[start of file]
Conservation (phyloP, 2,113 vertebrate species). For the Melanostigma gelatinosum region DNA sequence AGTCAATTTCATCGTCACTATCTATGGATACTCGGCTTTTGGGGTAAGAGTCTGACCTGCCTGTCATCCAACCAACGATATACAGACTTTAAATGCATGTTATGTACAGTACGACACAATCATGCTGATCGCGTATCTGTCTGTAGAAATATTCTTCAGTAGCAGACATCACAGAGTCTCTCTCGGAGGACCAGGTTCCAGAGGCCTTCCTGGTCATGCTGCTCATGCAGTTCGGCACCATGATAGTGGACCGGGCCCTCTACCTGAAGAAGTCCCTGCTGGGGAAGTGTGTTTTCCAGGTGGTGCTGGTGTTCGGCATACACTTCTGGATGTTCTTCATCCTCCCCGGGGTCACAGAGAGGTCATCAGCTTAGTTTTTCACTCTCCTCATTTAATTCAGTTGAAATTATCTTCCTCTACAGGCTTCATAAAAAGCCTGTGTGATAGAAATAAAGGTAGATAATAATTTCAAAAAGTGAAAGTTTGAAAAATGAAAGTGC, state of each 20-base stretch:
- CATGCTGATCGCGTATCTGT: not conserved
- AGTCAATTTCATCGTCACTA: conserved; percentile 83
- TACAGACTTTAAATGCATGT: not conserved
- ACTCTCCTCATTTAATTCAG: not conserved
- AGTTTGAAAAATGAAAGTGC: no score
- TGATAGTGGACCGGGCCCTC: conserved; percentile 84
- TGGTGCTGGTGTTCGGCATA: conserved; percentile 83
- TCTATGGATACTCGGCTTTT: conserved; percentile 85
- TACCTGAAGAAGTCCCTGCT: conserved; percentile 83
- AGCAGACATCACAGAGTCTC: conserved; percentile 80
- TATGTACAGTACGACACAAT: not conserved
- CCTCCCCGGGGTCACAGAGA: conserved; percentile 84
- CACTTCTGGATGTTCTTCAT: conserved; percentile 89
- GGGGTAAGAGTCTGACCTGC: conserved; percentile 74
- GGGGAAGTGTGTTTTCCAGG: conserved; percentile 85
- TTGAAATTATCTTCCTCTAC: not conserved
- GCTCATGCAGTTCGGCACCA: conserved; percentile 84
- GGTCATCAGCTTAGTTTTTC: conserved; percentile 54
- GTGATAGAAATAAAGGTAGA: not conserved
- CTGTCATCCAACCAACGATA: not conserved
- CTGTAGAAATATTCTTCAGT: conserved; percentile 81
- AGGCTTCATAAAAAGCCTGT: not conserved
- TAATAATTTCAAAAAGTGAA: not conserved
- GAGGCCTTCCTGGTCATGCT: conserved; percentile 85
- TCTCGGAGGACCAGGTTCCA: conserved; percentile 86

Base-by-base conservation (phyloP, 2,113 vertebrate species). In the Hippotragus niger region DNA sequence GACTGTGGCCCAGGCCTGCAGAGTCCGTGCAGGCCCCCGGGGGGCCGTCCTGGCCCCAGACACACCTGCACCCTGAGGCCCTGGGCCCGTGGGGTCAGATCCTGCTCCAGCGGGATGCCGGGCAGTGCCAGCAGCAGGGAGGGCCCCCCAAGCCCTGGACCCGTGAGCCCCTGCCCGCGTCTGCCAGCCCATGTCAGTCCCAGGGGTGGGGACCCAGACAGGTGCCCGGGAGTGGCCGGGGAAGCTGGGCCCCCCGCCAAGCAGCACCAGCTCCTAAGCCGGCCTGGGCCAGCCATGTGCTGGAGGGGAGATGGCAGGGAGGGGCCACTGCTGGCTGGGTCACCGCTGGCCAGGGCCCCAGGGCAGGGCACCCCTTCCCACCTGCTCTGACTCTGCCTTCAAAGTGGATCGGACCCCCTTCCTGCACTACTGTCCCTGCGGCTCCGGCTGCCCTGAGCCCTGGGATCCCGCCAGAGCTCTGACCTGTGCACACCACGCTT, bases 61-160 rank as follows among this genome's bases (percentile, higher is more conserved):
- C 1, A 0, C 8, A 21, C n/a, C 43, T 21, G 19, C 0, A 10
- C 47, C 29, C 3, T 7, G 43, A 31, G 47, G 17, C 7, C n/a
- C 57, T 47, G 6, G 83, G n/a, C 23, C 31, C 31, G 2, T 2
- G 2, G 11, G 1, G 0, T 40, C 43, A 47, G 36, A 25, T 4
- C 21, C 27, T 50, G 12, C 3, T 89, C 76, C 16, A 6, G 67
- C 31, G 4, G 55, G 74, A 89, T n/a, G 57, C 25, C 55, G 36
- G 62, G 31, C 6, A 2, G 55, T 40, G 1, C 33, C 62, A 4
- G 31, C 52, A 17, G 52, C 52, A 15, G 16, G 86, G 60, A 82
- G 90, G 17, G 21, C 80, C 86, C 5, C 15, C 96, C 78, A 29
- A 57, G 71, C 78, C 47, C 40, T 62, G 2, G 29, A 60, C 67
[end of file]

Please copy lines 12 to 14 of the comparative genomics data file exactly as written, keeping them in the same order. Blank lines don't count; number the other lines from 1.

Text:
- TATGTACAGTACGACACAAT: not conserved
- CCTCCCCGGGGTCACAGAGA: conserved; percentile 84
- CACTTCTGGATGTTCTTCAT: conserved; percentile 89